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Gordon Smith Gatsby review

The latest design from the long-running British guitar makers hops on the offset bandwagon. But is the Gatsby great? We find out…

Gordon Smith Gatsby
(Image: © Future / Phil Barker)

Our Verdict

There’s an awful lot to like here. The Gatsby is a stylish, slightly downsized offset at a great price for a UK-made guitar, and there are plenty of customer-order options, not to mention colours available.

For

  • Tidy build matched by a very attractive price.
  • Versatile duality from the pickups.
  • An excellent in-tune vibrato system.

Against

  • A little fingerboard edge rolling would help, not least with the 305mm fingerboard radius.

As long-time fans of Gordon Smith guitars in both their original incarnation and their relatively new guise under new owners, the Auden Musical Instrument Company, it’s been a little while since we’ve featured one in our pages. Why? Because, as MD Doug Sparkes is forever telling us, “They’re all sold!” But earlier this year the company’s latest design, the Gatsby, surfaced and finally we got one in its Launch Edition splendour.

The Gatsby was designed to “broaden the appeal of Gordon Smith, certainly for younger players,” Doug tells us. “It isn’t exactly fashion-led, but we feel it’s a little more in the moment. It also provides us with the opportunity to get into a different part of the market. Gordon Smith has never made an offset before so we thought we’d put something out there and see what sort of response we got. And judging by the Launch Edition models – like the one you have – the response has been fantastic.”

Gordon Smith Gatsby

(Image credit: Future / Phil Barker)

The general term for anything remotely inspired by the Fender Jazzmaster or Jaguar is, of course, ‘offset’, referring to the waist of the guitar that’s higher on the bass side than it is on the treble. 

But, as we saw in our last issue with PJD’s St John (another Brit-made offset guitar), redesigning that classic outline is very much of the moment. As any Jazzmaster player knows, they are big guitars – the larger, longer body can add weight, too – so downsizing has its appeal, especially when it’s done as elegantly as this.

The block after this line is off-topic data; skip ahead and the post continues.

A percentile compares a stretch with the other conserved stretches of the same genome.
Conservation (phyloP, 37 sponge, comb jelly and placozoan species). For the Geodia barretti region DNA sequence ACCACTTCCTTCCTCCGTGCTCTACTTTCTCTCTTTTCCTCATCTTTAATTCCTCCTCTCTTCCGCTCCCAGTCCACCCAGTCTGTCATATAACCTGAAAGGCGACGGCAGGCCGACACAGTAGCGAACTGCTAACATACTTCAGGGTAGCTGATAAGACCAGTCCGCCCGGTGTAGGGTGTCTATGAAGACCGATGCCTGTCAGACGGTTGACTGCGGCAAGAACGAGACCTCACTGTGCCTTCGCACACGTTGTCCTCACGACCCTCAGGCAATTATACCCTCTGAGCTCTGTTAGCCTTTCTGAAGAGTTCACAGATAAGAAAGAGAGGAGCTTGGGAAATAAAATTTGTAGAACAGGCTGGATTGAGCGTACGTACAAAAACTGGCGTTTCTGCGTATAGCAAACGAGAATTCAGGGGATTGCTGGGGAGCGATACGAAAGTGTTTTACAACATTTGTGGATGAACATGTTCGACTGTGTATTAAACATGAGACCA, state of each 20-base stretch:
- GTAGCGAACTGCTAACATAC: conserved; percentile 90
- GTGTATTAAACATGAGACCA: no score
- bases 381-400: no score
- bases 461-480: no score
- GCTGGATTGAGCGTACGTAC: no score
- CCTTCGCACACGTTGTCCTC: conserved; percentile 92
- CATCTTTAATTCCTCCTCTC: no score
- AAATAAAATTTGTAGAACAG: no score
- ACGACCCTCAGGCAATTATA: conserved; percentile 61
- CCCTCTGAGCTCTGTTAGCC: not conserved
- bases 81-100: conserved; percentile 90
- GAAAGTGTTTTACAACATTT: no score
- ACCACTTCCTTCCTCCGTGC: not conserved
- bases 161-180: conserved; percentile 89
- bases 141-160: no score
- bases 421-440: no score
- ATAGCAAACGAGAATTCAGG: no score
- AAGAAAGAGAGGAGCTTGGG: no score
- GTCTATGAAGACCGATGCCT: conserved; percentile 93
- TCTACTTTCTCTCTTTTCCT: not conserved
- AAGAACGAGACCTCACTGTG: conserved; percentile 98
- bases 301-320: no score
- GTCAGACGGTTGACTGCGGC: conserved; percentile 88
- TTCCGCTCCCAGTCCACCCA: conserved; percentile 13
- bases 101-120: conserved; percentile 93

Gordon Smith Gatsby

(Image credit: Future / Phil Barker)

“We’re constantly being asked for lightweight guitars; it’s a real thing at the moment,” continues Doug. “The idea that your guitar had to break your shoulder after 45 minutes, well, people seem to have moved on from that,” he laughs. “So we just put that into the design brief of the Gatsby. We have this incredible young designer, Elliot Heggie, who joined us probably 18 months ago, and has been working on a whole new range of guitars for us. This is the first product of his that he’s designed from a blank sheet of paper.”

The Launch Edition specification is for a poplar body (ash is used on the see-through Tobacco), with a bolt-on maple neck, a maple fingerboard and a range of seven colours. Beyond this standard specification you can custom-order a Gatsby from the drop-down menu on Gordon Smith’s website. “We have a lead time of about 12 weeks,” says Doug, though he warns that “like everyone, we are struggling to get materials and components”.

Gordon Smith Gatsby

(Image credit: Future / Phil Barker)

Like that PJD St John, the Gatsby’s 45mm thick body is downsized in comparison to its inspiration, with a mainly slab body that has a stylish forearm chamfer and light rib-cage cutaway. The heel area is relieved, too, and the design allows great access to the top of the fingerboard where you’ll also see a handy wheel adjuster for the truss rod. 

The headstock doesn’t mess too much with the classic bolt-on style, either, and the finish is relieved on the treble side to provide a contrast with the natural wood and a place for the logo. There’s something very familiar about the overall design, which is very easy on the eye.

 “We certainly didn’t want it to be radical,” says Doug. “We’re not trying to reinvent the wheel. We just wanted to have our flavour in it, and I think Elliot achieved that really well.”

Gordon Smith Gatsby

(Image credit: Future / Phil Barker)

The generic Jazzmaster/Jaguar vibrato here is very much a part of the offset style and it’s married to a rather neat roller bridge that is firmly mounted and doesn’t rock. Any movement of the strings over the saddles is friction-free thanks to those free-moving rollers. 

There’s some ballsy grind that recalls a Gibson Junior here, and the vibrato takes us via Neil Young into some dirty grunge

The ‘dead’ string length behind the bridge is considerable in this style, and the height of the bridge affects how much of that impacts what we hear: too low and you really hear some quite honky resonances; too high, well, you lose that dead string resonance.

Here, with the bridge around 17mm (from the G string to the top of the body), we have more of the firmness of the latter setup, which is ideal for general use but it’s maybe slightly too high if you enjoy the funkier and more unpredictable response of a shallower string angle with a lower bridge. The Huber Piet prototype we evaluated last year, for example, had a lower bridge height (around 14mm) and noticeably more ‘dead string’ resonance.